Facing scandals, Illinois GOP congressman resigns

Aaron Schock, two members of congress find way to fight partisan gridlock - Sophie Kleeman - 09/18/2013
Rep. Aaron Schock, R-Ill., is interviewed by Roll Call in his Longworth office.
The new Congress started a little over two months ago. As of this afternoon, this Congress already features two House Republicans resigning. The first was Michael Grimm (R-N.Y.), who resigned in January, and the second is Rep. Aaron Schock (R-Ill.) who announced his departure today.

Illinois Rep. Aaron Schock resigned Tuesday, less than 12 hours after POLITICO raised questions about tens of thousands of dollars in mileage reimbursements he received for his personal vehicle. Schock billed the federal government and his campaign for logging roughly 170,000 miles on his personal car between January 2010 and July 2014. But when he sold that Chevrolet Tahoe in July 2014, it had only roughly 80,000 miles on the odometer, according to public records obtained by POLITICO under Illinois open records laws. The documents, in other words, indicate he was reimbursed for 90,000 miles more than his car was ever driven.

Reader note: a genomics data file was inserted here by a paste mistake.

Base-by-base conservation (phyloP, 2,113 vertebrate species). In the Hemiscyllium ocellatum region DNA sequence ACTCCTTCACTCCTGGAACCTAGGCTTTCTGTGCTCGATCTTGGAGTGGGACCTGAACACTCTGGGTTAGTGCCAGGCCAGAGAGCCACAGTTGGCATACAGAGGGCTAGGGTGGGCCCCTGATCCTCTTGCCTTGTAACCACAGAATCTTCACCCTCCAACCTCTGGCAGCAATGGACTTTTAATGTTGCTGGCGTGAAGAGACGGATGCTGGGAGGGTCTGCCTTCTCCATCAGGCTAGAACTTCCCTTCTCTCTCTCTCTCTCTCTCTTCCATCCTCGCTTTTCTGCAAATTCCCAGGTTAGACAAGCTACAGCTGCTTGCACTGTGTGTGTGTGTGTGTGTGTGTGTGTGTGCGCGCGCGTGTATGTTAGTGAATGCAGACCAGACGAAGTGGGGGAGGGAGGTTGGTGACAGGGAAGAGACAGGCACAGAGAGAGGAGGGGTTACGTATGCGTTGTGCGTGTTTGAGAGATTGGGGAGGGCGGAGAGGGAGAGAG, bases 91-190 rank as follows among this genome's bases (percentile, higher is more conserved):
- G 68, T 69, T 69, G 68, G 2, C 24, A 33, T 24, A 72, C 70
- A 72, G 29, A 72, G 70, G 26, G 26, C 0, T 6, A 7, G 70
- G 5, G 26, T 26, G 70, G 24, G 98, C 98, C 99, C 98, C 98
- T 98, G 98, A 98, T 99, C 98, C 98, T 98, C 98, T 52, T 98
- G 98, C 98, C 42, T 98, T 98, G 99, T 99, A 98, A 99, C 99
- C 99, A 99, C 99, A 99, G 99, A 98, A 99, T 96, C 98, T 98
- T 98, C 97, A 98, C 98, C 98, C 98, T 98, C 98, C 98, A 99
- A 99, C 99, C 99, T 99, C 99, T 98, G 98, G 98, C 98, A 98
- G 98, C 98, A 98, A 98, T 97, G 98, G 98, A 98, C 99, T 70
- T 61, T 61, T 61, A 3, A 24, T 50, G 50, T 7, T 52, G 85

It's hard to know whether this one controversy pushed the Illinois Republican over the edge. It's just as likely Schock suffered from a cumulative effect -- the congressman's troubles began in earnest six weeks ago with the story about his office's "Downton Abbey" décor, but it's been followed by a series of related controversies involving Schock using funds inappropriately.
The GOP lawmaker's resignation letter says his departure is effective March 31. Schock does not acknowledge wrongdoing, but he said "the constant questions over the last six weeks have proven a great distraction that has made it too difficult for me to serve the people of the 18th District with the high standards that they deserve and which I have set for myself."
Schock is one of Congress' youngest members and he's been a very public face for his party -- at times even becoming a literal cover model -- hoping to present Republicans in a more youthful light. His career, however, now appears to be over.
Schock represents a Peoria-area district, which is likely to remain in Republican hands. It'll fall to Gov. Bruce Rauner (R) to schedule a special election in the coming months.